Court Needles New York on Prison Meal Options

MANHATTAN (CN) – The Second Circuit revived a challenge Tuesday by a New York inmate who says prison officials seem unable to accommodate both his dairy allergy and his religious diet as a Nazarite Jew.

When he first brought the underlying challenge in Albany, David “DeAndre” Williams said that the kosher meal plan at the Upstate Correctional Facility was not suitable for Nazarites, a sect of Judaism that Williams has been following since the 1990s. Williams, 56, has since been transferred to the maximum-security prison Green Haven. He was convicted of assault and due for parole in 2022, according to state prison records.

In addition to the usual kosher diet, Williams as a Nazarite abstains from all meat and “fruit of the vine,” which he interprets to include grapes and vinegar.

Williams appealed to the Second Circuit after a federal judge sided with the state at summary judgment, finding that the Department of Corrections was justified in refusing to craft a special menu for Williams since it has an interest in keeping costs and administrative burdens to a minimum.

Reversing Tuesday, the Manhattan-based federal appeals court said that conclusion conflicts with recent Supreme Court precedent.

In the 2015 case cited, Holt v. Hobbs, the justices were unanimous in finding that Arkansas prison officials had unjustifiably kept a Muslim inmate from growing a short beard.

Tuesday’s ruling does not go so far as to require New York to modify meal options for Williams, but it does say that the government must make a substantial showing to justify burdening how Williams practices his religion.

“We would be remiss not to express our disappointment with the DOC’s approach to litigating this case,” U.S. Circuit Judge John Walker Jr. wrote for a three-judge panel. “It has been seven years since Williams initially filed his complaint. During that time, the record indicates that every day, three meals a day, Williams has been forced to cobble together sufficient food to eat while adhering to his protected religious diet.”

The 28-page ruling that Williams largely subsists on a diet of hot cereal, bread, fruit, vegetables, soup and peanut butter. Williams sometimes trades the food he cannot eat with other inmates, but prison policy discourages the practice.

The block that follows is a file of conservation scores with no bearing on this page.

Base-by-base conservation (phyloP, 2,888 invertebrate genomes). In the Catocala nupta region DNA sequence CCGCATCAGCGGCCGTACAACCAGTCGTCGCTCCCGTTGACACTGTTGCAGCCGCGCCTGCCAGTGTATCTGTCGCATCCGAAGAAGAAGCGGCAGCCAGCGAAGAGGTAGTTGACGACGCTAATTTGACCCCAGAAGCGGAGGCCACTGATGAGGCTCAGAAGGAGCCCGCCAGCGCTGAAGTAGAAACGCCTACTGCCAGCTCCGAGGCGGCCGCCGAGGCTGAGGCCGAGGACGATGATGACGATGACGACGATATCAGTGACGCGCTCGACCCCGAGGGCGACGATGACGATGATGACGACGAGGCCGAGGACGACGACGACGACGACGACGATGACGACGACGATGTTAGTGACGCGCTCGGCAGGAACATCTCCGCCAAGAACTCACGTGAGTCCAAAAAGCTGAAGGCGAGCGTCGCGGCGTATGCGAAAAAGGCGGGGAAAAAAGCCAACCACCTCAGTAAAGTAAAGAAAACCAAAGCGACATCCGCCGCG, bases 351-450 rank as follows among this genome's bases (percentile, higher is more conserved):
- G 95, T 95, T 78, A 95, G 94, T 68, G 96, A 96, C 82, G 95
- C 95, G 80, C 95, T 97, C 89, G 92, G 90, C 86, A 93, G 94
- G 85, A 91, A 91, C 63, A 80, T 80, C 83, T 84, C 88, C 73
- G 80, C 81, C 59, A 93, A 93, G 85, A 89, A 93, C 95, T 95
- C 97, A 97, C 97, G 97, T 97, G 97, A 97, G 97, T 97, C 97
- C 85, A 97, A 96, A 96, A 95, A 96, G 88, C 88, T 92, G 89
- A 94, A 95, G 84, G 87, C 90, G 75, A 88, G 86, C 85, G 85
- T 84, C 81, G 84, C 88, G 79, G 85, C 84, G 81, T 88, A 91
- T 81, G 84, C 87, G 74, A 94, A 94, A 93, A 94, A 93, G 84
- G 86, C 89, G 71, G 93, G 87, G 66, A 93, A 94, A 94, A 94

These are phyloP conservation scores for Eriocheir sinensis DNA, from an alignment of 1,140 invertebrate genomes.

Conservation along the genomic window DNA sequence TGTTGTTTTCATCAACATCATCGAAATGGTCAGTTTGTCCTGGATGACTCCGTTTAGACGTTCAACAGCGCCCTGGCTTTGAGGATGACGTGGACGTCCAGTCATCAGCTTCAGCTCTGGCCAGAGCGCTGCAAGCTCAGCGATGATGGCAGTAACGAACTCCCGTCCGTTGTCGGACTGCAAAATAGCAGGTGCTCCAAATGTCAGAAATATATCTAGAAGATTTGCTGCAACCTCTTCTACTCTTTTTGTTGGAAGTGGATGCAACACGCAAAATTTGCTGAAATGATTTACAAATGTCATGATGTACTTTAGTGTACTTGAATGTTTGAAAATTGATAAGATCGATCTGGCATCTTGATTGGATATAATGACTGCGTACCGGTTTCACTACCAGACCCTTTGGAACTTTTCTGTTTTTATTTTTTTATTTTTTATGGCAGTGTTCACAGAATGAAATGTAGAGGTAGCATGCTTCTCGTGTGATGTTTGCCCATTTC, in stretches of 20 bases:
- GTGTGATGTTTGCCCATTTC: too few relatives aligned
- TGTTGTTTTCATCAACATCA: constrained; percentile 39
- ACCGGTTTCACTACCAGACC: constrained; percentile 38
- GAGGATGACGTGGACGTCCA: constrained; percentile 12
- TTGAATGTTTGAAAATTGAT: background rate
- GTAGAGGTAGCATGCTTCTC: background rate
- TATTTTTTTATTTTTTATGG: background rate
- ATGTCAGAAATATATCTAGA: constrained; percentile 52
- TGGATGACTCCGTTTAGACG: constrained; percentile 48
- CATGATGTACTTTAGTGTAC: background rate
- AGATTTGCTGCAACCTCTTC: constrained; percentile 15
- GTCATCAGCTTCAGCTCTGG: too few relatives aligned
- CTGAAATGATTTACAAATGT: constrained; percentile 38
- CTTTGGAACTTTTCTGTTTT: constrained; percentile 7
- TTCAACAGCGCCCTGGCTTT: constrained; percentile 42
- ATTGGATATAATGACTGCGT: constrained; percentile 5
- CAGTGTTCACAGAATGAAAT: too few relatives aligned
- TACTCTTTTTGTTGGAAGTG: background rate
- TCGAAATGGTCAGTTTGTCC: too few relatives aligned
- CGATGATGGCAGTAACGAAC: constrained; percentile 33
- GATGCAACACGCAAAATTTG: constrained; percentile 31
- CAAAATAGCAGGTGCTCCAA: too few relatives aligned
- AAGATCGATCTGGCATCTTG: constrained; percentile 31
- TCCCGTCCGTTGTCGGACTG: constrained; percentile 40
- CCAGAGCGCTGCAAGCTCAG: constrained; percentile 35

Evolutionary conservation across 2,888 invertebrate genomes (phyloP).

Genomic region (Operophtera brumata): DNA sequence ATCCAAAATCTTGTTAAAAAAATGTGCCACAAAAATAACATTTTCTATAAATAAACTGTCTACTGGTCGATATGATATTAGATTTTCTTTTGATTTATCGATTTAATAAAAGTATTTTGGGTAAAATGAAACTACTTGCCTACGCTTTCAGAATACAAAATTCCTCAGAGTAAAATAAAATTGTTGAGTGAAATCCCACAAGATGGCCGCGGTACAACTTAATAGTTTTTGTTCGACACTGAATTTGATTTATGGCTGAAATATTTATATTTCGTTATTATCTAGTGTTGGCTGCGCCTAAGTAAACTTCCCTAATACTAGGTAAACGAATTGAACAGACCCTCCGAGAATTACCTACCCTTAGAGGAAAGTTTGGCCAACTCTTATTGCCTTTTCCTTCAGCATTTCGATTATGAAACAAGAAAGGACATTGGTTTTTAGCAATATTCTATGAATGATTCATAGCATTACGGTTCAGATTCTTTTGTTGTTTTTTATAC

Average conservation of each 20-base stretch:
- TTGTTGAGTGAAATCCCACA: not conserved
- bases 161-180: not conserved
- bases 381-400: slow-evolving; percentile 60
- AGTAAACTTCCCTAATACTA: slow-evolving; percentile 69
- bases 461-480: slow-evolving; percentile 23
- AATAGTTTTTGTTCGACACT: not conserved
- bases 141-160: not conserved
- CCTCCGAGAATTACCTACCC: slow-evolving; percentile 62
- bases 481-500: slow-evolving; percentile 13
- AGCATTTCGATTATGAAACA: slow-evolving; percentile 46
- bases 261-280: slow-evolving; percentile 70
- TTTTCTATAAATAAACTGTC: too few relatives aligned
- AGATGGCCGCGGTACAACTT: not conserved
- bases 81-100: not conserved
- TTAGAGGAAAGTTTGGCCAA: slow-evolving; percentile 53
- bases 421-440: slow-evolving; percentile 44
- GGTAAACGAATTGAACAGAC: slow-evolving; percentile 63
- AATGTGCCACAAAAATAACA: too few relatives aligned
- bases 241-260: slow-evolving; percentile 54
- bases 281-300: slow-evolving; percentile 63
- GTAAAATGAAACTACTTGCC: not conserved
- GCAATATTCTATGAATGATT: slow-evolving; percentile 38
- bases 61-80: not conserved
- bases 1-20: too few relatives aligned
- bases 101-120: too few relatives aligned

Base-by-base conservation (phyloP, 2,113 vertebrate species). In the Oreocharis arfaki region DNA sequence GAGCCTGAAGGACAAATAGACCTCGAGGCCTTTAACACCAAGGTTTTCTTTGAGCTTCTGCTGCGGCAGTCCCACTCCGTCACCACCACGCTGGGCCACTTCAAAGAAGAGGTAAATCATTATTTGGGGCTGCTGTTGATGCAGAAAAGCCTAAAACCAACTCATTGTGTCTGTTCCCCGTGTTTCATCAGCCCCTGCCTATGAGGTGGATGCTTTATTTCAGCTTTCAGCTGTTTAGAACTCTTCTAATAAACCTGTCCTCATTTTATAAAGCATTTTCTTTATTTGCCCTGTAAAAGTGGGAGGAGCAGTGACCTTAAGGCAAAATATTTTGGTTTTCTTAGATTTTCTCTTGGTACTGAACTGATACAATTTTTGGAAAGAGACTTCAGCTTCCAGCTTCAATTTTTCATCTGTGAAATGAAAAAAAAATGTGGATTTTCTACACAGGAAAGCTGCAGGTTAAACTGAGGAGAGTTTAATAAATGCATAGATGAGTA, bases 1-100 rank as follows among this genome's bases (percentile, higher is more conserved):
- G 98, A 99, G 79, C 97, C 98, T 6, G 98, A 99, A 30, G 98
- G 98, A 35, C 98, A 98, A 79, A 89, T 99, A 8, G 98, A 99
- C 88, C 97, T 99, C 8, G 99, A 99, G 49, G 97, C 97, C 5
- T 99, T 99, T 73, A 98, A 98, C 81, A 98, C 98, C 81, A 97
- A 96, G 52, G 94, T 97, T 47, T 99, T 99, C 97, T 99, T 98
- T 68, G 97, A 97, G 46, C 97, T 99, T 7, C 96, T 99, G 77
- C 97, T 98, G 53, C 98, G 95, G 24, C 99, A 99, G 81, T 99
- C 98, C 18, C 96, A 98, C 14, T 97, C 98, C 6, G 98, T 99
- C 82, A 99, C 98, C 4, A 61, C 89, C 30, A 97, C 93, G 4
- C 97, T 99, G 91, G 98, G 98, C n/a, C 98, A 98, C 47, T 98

The New York Attorney General’s office directed requests for comment to the Department of Corrections and Community Supervision. A spokesman there said they had not yet seen the ruling, however, and declined to comment. On appeal, Williams was represented by Rajeev Muttreja with Jones Day.

“We are pleased with today’s ruling and currently considering next steps,” Muttreja said in an email.

In the ruling, Judge Walker noted that the existence of Green Haven’s kosher-meal facility “casts considerable doubt on the DOC’s claim that providing kosher vegetarian food to Williams is too expensive and administratively burdensome.”

“Indeed, it appears that the systems are now in place that [DOC officials] anticipated would be too costly to build — namely, systems for preparing food off site, individually sealing it, and then reheating it on site,” Walker added.

U.S. Circuit Judge Rosemary Pooler concurred in the ruling, as did U.S. District Judge Geoffrey Crawford, who sat on the panel by designation from Vermont.

State court records show that Williams racked up disciplinary charges during his incarceration. In 2012, an appeals court upheld a finding that Williams intentionally flooded his cell with toilet water. Last year, another appeals panel upheld a finding that Williams had made threats and committed harassment.

The nonprofit prisonsfoundation.org has published at least two writing collections by Williams, “Looking Back” and “Real Talk.”

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